Not the decision of the day

Defendant appeals from his conviction of plotting to overthrow the government, resisting arrest, disorderly conduct and being a generally annoying person (BAGAP). The judgment is affirmed.

At the suppression hearing, Officer Thumbtack, a 20-year veteran of the police force, testified, “The defendant’s suspicious demeanor gave me probable cause to believe that a crime had been, was being, or was about to be committed.” Given this unequivocal statement by a presumptively truthful police officer, suppression was properly denied.

The trial court properly denied defendant’s Batson motion. The three jurors against whom the People exercised peremptory challenges were of the same race as the defendant, from which it may reasonably be inferred that their deliberations would be affected by sympathy. While the prosecutor’s isolated remark, “They all stick together” would have better been left unsaid, it was plainly race-neutral, since she made no explicit mention of any particular race.

Fulfilling our responsibility to affirm the judgment by any means necessary, we find unavailing defendant’s challenges to the weight and sufficiency of the evidence. Plainly, clearly and obviously, defendant’s approach to Officer Thumbtack while the latter was engaged in guarding the Nation’s security was a blatant attempt to distract him from observing the activities of Al Qaida terrorists. The People had no burden to show that Al Qaida terrorists were actually, or even likely to be, present.

Also unavailing is defendant’s claim that he was not a second felony offender. Plainly, the offense of being a generally annoying person in California is the equivalent of a felony in New York.

Defendant’s claim that BAGAP is unconstitutional is unpreserved for appellate review and we decline to review it in the interest of justice. Were we to review it, we would find it ridiculous.

Contrary to the dissent’s unsolicited opinion, the prosecutor’s summation remarks were not improper and were in any event responsive to the defendant’s attack on her integrity by suggesting that the People had the burden of proof. Besides, any possible prejudice was cured by the court’s instruction to the jurors that nothing said by defense counsel is evidence.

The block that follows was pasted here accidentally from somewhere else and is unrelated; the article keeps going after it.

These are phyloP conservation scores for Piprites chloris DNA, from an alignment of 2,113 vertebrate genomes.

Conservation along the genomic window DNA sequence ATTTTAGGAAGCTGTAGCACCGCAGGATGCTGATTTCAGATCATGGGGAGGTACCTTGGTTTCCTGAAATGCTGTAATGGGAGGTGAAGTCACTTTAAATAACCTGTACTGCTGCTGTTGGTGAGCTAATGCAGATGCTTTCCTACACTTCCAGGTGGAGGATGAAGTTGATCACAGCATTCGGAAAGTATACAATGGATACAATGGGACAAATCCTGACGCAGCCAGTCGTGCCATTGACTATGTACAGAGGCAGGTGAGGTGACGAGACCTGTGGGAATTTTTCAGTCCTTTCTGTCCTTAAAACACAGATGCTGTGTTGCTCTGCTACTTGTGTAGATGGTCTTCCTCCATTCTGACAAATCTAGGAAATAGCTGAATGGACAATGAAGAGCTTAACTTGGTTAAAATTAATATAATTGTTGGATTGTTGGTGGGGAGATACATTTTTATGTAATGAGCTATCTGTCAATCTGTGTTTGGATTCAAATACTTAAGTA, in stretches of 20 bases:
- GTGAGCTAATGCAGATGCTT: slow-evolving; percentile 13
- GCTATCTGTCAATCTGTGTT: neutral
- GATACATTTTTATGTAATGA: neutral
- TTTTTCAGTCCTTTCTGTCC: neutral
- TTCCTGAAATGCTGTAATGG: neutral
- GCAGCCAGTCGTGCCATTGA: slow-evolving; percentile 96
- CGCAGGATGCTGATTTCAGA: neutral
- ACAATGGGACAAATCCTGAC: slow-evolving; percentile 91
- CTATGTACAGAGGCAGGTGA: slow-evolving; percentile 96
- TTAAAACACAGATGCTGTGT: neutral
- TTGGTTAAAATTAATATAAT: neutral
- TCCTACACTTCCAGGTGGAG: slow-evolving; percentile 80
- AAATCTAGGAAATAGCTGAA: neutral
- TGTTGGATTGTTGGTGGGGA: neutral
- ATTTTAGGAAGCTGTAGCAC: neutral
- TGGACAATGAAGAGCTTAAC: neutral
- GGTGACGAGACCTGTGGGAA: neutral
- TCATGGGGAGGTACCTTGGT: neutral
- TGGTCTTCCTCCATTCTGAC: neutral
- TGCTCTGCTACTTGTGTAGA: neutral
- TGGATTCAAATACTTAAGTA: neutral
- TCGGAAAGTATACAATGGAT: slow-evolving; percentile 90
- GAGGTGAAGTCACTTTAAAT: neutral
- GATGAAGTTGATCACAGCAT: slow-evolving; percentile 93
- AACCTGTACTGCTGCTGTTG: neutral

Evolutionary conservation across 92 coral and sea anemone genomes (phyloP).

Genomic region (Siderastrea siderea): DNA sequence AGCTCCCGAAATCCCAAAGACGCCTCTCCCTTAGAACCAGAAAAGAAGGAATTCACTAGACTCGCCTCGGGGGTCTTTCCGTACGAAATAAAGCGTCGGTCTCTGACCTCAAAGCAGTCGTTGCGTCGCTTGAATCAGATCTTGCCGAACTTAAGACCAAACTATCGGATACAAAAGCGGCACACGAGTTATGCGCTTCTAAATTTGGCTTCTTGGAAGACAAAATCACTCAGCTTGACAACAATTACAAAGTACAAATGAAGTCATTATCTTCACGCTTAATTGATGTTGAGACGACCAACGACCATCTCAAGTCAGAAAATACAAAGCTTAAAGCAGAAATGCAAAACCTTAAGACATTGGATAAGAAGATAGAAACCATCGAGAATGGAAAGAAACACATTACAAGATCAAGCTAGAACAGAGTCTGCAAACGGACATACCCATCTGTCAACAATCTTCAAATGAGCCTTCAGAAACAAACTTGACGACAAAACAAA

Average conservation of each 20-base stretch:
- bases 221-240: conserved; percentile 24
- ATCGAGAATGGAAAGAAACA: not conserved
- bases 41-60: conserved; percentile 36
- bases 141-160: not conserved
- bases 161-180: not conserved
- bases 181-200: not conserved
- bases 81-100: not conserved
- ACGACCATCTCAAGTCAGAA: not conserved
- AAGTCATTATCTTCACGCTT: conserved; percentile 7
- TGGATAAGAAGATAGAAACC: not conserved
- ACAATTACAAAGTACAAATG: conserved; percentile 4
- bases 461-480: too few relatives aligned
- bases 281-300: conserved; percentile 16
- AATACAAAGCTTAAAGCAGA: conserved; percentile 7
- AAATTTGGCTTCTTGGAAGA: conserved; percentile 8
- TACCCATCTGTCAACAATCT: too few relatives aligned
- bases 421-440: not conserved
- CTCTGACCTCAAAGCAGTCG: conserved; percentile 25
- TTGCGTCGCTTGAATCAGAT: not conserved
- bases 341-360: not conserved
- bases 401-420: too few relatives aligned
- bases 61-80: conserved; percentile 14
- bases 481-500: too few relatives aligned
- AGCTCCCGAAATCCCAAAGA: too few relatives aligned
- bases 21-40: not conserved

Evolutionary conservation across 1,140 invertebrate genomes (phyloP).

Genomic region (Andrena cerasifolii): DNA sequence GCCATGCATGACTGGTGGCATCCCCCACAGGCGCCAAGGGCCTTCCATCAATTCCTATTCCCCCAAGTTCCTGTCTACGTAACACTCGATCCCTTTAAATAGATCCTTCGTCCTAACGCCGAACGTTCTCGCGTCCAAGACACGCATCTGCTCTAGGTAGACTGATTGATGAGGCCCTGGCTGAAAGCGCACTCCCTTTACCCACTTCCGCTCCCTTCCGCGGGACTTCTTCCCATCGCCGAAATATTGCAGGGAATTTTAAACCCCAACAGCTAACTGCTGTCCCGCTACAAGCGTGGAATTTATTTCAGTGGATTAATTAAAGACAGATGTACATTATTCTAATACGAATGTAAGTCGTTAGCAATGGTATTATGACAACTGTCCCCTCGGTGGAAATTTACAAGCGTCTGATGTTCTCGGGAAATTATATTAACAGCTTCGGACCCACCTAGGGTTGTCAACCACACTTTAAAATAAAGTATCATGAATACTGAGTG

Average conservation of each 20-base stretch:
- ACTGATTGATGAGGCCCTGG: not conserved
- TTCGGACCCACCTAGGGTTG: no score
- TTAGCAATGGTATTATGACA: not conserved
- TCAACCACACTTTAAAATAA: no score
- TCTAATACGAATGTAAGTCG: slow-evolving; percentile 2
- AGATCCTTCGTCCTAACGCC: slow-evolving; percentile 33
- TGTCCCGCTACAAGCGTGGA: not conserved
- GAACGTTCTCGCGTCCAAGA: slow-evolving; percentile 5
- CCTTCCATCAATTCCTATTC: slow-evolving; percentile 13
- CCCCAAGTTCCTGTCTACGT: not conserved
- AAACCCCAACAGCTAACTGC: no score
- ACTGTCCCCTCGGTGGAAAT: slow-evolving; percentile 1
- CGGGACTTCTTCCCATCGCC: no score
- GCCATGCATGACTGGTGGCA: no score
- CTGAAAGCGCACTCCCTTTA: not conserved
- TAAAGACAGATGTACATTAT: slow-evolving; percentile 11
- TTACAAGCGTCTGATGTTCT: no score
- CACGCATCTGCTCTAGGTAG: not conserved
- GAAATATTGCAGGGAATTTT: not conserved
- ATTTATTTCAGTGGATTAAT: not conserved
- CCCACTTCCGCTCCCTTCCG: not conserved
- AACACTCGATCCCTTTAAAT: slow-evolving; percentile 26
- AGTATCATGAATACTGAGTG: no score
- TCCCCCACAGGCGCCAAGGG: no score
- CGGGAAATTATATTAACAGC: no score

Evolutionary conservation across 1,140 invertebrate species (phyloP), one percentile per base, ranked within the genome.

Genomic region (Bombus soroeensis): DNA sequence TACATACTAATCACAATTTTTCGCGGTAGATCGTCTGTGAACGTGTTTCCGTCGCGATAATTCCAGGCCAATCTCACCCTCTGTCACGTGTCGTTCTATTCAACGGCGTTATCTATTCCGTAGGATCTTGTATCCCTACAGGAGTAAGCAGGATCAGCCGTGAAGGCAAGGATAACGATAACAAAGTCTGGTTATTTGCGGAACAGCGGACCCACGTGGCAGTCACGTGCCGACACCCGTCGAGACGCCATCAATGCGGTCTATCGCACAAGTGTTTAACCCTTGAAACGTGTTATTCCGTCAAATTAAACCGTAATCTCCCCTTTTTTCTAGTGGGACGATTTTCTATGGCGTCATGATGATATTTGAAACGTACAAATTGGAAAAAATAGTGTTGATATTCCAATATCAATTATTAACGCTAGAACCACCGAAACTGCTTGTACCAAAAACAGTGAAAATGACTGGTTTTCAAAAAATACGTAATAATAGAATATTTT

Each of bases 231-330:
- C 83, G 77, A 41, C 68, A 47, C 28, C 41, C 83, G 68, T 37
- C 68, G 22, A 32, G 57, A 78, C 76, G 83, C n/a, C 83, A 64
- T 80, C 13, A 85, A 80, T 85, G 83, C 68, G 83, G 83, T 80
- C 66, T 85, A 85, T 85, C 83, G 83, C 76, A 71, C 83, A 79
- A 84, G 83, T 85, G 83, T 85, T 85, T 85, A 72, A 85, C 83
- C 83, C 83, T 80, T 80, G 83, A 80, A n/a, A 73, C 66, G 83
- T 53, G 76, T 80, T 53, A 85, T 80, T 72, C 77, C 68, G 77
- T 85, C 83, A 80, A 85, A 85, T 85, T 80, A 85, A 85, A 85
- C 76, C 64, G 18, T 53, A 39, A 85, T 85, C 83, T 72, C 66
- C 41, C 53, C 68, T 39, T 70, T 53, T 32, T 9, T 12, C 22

All concur except Justice Magoo who concurs in an opinion and Justice Gadfly who dissents in an opinion:

Magoo, J. (concurring) While I agree with the majority that the defendant was plainly guilty of antidisestablishmentarian conduct based on Constable Thumbtack’s perlustration, I write separately to show off my incredibly subtle legal mind and big vocabulary.

The majority has overlooked the Magna Carta’s teaching that “a freeman shall not be amerced for a slight offense, except in accordance with the degree of the offense; and for a grave offense he shall be amerced in accordance with the gravity of the offense.” Being an annoying person is plainly a grave offense in any jurisdiction, but where as here the California statute omits the requisite actus reus of being generally annoying, Californians being deemed presumptively annoying as a matter of law, it cannot be said to be the equivalent of a New York felony.

However, since being a generally annoying person is a continuing offense, the defendant could have been charged with multiple counts of BAGAP and received the equivalent sentence. I therefore find the error harmless.

Gadfly, J. (dissenting) The defendant, a visitor from California, approached Officer Thumbtack who was sitting in his patrol car in front of Dunkin [sic] Donuts, and said, “Can you kindly direct me to Grand Central Station?” The defendant’s shaved head, saffron robes and beads gave the police at most an articulable reason to inquire about his religious beliefs, but were not in and of themselves signs that criminal activity was afoot. Since the arrest was unlawful, defendant’s cursing at the police in Sanskrit constituted neither resisting arrest nor disorderly conduct.

In my opinion, the court should have granted defendant’s motion for a mistrial when the prosecutor said on summation, “Ladies and gentlemen, the New York District Attorney’s Office has information that we weren’t allowed to present that Officer Thumbtack was conducting surveillance of Dunkin [sic] Donuts and that Osama bin Laden got away because of the defendant’s deliberate interference.” There was no evidence that Officer Thumbtack was doing anything other than taking a coffee break or that Osama bin Laden was present or likely to be present in Dunkin [sic] Donuts at the time.

The majority is out of its mind for upholding the conviction and I respectfully dissent.

About Appellate Squawk

A satirical blog for criminal defense lawyers and their friends who won't give up without a squawk.
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